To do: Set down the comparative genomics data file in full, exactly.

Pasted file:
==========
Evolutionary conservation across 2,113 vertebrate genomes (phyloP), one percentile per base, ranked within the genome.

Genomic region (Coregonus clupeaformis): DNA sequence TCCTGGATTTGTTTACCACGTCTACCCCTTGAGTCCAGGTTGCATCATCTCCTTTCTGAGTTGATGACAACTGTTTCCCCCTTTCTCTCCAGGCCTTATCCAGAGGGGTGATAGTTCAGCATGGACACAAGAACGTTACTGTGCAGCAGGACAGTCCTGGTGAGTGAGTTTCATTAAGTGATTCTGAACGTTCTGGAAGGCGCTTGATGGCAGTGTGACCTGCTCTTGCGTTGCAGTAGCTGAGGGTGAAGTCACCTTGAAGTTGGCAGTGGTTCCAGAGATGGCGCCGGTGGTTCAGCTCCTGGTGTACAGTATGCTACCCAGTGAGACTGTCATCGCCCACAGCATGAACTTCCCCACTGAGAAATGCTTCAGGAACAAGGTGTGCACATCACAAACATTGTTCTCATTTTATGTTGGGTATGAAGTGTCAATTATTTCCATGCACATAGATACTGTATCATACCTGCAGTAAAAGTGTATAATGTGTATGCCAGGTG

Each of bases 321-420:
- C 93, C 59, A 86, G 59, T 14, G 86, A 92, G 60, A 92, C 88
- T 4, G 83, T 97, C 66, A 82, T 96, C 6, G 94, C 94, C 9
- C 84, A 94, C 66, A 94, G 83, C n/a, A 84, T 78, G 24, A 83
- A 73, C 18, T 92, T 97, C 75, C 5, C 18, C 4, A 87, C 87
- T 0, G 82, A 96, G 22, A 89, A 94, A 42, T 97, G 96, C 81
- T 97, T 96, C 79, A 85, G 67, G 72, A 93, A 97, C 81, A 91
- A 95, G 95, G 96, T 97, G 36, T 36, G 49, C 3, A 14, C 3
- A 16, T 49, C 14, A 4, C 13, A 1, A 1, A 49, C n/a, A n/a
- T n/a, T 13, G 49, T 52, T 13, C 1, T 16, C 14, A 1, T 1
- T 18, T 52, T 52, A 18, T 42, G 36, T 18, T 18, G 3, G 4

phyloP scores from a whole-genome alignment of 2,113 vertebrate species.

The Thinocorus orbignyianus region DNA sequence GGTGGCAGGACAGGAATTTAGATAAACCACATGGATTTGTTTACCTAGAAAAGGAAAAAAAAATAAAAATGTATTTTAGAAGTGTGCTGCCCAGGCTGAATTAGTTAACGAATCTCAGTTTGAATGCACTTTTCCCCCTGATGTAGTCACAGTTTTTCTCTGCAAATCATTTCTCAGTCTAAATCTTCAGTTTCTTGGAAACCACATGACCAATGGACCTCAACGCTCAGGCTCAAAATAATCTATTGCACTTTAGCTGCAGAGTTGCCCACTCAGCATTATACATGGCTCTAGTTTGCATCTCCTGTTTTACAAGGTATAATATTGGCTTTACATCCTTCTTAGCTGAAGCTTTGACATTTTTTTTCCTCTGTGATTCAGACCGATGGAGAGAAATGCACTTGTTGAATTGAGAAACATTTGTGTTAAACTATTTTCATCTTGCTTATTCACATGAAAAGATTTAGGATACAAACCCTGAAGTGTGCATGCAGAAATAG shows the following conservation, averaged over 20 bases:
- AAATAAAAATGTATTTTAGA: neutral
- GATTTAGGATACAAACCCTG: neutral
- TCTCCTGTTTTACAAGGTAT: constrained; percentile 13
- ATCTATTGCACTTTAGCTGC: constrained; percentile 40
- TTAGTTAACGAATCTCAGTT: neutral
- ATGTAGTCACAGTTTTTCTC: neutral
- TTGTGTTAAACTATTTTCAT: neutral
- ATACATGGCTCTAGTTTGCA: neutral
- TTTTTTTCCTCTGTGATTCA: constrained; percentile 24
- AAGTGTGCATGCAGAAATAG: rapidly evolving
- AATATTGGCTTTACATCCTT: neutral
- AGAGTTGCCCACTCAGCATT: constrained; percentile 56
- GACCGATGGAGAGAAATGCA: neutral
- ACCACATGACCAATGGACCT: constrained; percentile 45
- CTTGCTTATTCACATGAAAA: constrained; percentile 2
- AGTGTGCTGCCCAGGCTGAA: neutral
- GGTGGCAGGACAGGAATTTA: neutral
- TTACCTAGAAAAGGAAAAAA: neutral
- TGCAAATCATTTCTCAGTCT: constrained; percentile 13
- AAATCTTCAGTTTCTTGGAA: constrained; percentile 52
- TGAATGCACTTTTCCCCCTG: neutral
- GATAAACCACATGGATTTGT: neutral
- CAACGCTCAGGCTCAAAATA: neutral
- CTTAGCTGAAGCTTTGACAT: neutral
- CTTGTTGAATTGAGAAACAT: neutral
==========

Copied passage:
Evolutionary conservation across 2,113 vertebrate genomes (phyloP), one percentile per base, ranked within the genome.

Genomic region (Coregonus clupeaformis): DNA sequence TCCTGGATTTGTTTACCACGTCTACCCCTTGAGTCCAGGTTGCATCATCTCCTTTCTGAGTTGATGACAACTGTTTCCCCCTTTCTCTCCAGGCCTTATCCAGAGGGGTGATAGTTCAGCATGGACACAAGAACGTTACTGTGCAGCAGGACAGTCCTGGTGAGTGAGTTTCATTAAGTGATTCTGAACGTTCTGGAAGGCGCTTGATGGCAGTGTGACCTGCTCTTGCGTTGCAGTAGCTGAGGGTGAAGTCACCTTGAAGTTGGCAGTGGTTCCAGAGATGGCGCCGGTGGTTCAGCTCCTGGTGTACAGTATGCTACCCAGTGAGACTGTCATCGCCCACAGCATGAACTTCCCCACTGAGAAATGCTTCAGGAACAAGGTGTGCACATCACAAACATTGTTCTCATTTTATGTTGGGTATGAAGTGTCAATTATTTCCATGCACATAGATACTGTATCATACCTGCAGTAAAAGTGTATAATGTGTATGCCAGGTG

Each of bases 321-420:
- C 93, C 59, A 86, G 59, T 14, G 86, A 92, G 60, A 92, C 88
- T 4, G 83, T 97, C 66, A 82, T 96, C 6, G 94, C 94, C 9
- C 84, A 94, C 66, A 94, G 83, C n/a, A 84, T 78, G 24, A 83
- A 73, C 18, T 92, T 97, C 75, C 5, C 18, C 4, A 87, C 87
- T 0, G 82, A 96, G 22, A 89, A 94, A 42, T 97, G 96, C 81
- T 97, T 96, C 79, A 85, G 67, G 72, A 93, A 97, C 81, A 91
- A 95, G 95, G 96, T 97, G 36, T 36, G 49, C 3, A 14, C 3
- A 16, T 49, C 14, A 4, C 13, A 1, A 1, A 49, C n/a, A n/a
- T n/a, T 13, G 49, T 52, T 13, C 1, T 16, C 14, A 1, T 1
- T 18, T 52, T 52, A 18, T 42, G 36, T 18, T 18, G 3, G 4

phyloP scores from a whole-genome alignment of 2,113 vertebrate species.

The Thinocorus orbignyianus region DNA sequence GGTGGCAGGACAGGAATTTAGATAAACCACATGGATTTGTTTACCTAGAAAAGGAAAAAAAAATAAAAATGTATTTTAGAAGTGTGCTGCCCAGGCTGAATTAGTTAACGAATCTCAGTTTGAATGCACTTTTCCCCCTGATGTAGTCACAGTTTTTCTCTGCAAATCATTTCTCAGTCTAAATCTTCAGTTTCTTGGAAACCACATGACCAATGGACCTCAACGCTCAGGCTCAAAATAATCTATTGCACTTTAGCTGCAGAGTTGCCCACTCAGCATTATACATGGCTCTAGTTTGCATCTCCTGTTTTACAAGGTATAATATTGGCTTTACATCCTTCTTAGCTGAAGCTTTGACATTTTTTTTCCTCTGTGATTCAGACCGATGGAGAGAAATGCACTTGTTGAATTGAGAAACATTTGTGTTAAACTATTTTCATCTTGCTTATTCACATGAAAAGATTTAGGATACAAACCCTGAAGTGTGCATGCAGAAATAG shows the following conservation, averaged over 20 bases:
- AAATAAAAATGTATTTTAGA: neutral
- GATTTAGGATACAAACCCTG: neutral
- TCTCCTGTTTTACAAGGTAT: constrained; percentile 13
- ATCTATTGCACTTTAGCTGC: constrained; percentile 40
- TTAGTTAACGAATCTCAGTT: neutral
- ATGTAGTCACAGTTTTTCTC: neutral
- TTGTGTTAAACTATTTTCAT: neutral
- ATACATGGCTCTAGTTTGCA: neutral
- TTTTTTTCCTCTGTGATTCA: constrained; percentile 24
- AAGTGTGCATGCAGAAATAG: rapidly evolving
- AATATTGGCTTTACATCCTT: neutral
- AGAGTTGCCCACTCAGCATT: constrained; percentile 56
- GACCGATGGAGAGAAATGCA: neutral
- ACCACATGACCAATGGACCT: constrained; percentile 45
- CTTGCTTATTCACATGAAAA: constrained; percentile 2
- AGTGTGCTGCCCAGGCTGAA: neutral
- GGTGGCAGGACAGGAATTTA: neutral
- TTACCTAGAAAAGGAAAAAA: neutral
- TGCAAATCATTTCTCAGTCT: constrained; percentile 13
- AAATCTTCAGTTTCTTGGAA: constrained; percentile 52
- TGAATGCACTTTTCCCCCTG: neutral
- GATAAACCACATGGATTTGT: neutral
- CAACGCTCAGGCTCAAAATA: neutral
- CTTAGCTGAAGCTTTGACAT: neutral
- CTTGTTGAATTGAGAAACAT: neutral